Through the Rearview: Adult Parent-Child Conflict

By Gabor and Daniel Maté. Posted on October 19, 2018 in Wisdom + Wellness

Having parents isn’t easy. From what I hear, neither is being one— but let me stick to what I know.

It’s intense, this parent-child thing. That intensity doesn’t necessarily change just by virtue of the “child” crossing through puberty, moving out, and joining the adult world. True, there’s typically a sizeable increase in physical distance – whether an ocean away, or just across town – along with a decrease in the magnitude of the relationship in the daily affairs of each person.

But, as the sign warns, “Objects In Mirror May Be Closer Than They Appear.” When it comes to my parents and me, the past is never far behind. Whenever I think we’re in the clear, the rearview mirror is all too ready to show me an encroaching shadow, a replay of some unwanted feeling or interaction, gaining on me even as I floor it.

The spiritual teacher Ram Dass once said to his students: “If you think you’re so enlightened, go spend a week with your parents.”

Here’s what I hear in that quip: our mother and father retain their uncanny superpower of revealing to us where we’re still not quite grown up, even in our adult bodies and minds. They never fail to show us, in ways that can seem maddeningly haphazard one minute and diabolically deliberate the next (yet which I suspect are neither) that our maturity has very definite limits.

Recently, as we were meeting up to do some key “Hello Again” related work – a book proposal, in fact – my father and I had one of our little flare-ups. I say “little” but of course at the time it seems anything but. Without getting into the details, it involved yelling across multiple rooms, as various kinds of accusations flung back and forth under the guise of constructive criticism (some cursing) and me driving away only to stop halfway down the block to pound frustratedly on the steering wheel like a character in some movie we’ve all seen a thousand times. I definitely felt little, but the moment felt “big”.

The thing is, I should be used to it by now. I almost am, except that it’s in the very nature of these contentious moments to not see them coming. Landmines come to mind: hair-trigger explosive devices strewn randomly under the surface of a war-torn terrain. One never gets so desensitized that a sudden kaboom is a ho-hum occurrence.

Maybe it’s more accurate to say that I’m no longer shocked to be shocked. It still stings to find myself at odds with this man I love and admire so much, this special and unique person I call “Dad.” The same is true when things go south with my mother – as can also happen, though less frequently these days. But the dismaying, paralyzing impact of that sting is shorter-lived than it was a few years ago. Those who attended our first workshop in 2016 or have watched the footage on Youtube may recall that then, too, we had just had ourselves a nasty little tête-à-tête in the car on the way down to the event. What the video doesn’t show is that while we got through the weekend admirably, on the following Monday the tensions resurfaced, even more explosively.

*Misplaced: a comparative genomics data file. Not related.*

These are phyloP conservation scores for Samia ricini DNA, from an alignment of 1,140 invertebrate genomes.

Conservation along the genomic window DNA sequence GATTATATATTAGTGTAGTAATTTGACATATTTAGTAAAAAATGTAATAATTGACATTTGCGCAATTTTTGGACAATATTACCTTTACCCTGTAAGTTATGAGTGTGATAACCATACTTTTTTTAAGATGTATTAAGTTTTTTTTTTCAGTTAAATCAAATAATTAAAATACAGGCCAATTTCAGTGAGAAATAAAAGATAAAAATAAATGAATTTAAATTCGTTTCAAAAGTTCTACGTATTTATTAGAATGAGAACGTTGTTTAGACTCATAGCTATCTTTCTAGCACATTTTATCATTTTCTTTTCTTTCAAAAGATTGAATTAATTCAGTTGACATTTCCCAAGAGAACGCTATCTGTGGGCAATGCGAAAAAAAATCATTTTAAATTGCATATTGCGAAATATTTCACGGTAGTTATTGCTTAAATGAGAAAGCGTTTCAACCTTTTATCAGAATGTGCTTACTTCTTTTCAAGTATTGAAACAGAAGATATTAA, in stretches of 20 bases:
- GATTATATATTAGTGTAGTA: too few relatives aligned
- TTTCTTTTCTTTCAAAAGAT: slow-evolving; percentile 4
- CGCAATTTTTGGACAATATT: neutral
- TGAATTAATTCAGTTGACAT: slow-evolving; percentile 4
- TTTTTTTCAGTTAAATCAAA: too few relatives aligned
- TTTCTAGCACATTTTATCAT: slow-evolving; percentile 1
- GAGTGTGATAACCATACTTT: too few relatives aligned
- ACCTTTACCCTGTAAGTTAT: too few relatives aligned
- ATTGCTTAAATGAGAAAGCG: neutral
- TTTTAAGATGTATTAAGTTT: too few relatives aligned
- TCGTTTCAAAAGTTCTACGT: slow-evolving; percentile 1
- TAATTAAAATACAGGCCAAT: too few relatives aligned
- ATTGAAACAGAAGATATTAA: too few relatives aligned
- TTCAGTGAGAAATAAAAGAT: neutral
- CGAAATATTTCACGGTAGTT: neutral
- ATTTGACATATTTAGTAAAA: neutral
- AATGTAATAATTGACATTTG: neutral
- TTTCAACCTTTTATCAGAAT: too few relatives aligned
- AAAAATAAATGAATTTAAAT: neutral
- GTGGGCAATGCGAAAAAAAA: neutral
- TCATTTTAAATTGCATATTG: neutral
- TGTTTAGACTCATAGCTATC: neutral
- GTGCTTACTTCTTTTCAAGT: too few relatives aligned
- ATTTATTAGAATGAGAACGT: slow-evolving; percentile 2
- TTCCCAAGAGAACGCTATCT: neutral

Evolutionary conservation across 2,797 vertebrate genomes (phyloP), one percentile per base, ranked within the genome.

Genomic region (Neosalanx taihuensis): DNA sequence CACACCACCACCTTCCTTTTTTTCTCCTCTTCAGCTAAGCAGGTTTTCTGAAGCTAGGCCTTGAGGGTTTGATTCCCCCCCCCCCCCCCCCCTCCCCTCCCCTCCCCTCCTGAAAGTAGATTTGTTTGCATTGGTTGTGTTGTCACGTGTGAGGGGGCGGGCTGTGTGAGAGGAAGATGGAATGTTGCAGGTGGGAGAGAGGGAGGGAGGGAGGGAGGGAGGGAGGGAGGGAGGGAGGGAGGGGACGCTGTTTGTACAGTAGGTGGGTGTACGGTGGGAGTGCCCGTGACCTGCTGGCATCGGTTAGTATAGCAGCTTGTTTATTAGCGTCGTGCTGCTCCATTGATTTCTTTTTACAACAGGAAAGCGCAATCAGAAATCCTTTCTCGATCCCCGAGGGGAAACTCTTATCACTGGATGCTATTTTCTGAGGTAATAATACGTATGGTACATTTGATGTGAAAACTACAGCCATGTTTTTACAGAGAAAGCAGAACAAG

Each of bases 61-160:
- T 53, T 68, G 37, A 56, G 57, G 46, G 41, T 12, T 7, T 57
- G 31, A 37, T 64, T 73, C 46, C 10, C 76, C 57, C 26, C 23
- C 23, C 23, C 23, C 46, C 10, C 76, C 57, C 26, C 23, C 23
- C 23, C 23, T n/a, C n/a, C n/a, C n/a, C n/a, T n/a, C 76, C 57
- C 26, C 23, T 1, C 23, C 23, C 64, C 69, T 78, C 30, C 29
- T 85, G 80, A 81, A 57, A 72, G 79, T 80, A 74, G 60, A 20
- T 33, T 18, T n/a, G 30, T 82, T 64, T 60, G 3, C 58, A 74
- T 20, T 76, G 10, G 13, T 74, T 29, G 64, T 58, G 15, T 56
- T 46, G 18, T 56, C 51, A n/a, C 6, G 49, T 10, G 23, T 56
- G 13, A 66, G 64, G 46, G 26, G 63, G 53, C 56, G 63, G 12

While we could, I guess, take our father-son conflagrations as a sign that we are the last people who should be leading a workshop like this, it’s turning out to work the other way. Sure, moments like this are humbling – in the true sense of the word, not the humble-brag way people are given to use it online these days. But these flare-ups are also heartening and ultimately, vitalizing. They serve as a reminder of what we’re both up to here: as collaborators, and also as two people who love each other, each committed to stepping out of the shadows of the past.

As we will explore throughout our upcoming November workshop, there’s no need for both of us to be in a conciliatory frame of mind at the same time; it’s as much an individual commitment as a joint one. Accordingly, the way I speak to myself after Dad and I have come to verbal blows now has a new, constructive quality. As I lick my wounds and process the difficult thoughts and feelings that linger, I actively remind myself with increasing gentleness that this recovery is necessary, and it’s in service of something. I’m more and more willing to let the hurt heal, not so I can resume the fight or flee the scene, but rather in the interest of getting back in the game of building a great relationship: a game that can only happen in the present. Blame and a desire to come out on top have less and less of a seat at the table.

I can even feel a glimmer of gratitude for these conflicts. Like a sore back or an allergic reaction, they’re pointing to something out of place, indicating where I might want to put my attention. And they’re showing me something else, too: they’re showing me how much I care. It’s good to be reminded.

Daniel Maté

Join Daniel and Dr. Gabor Maté for Hello Again: A Fresh Start for Parents & their Adult Children in Vancouver, November 16 – 18, 2018.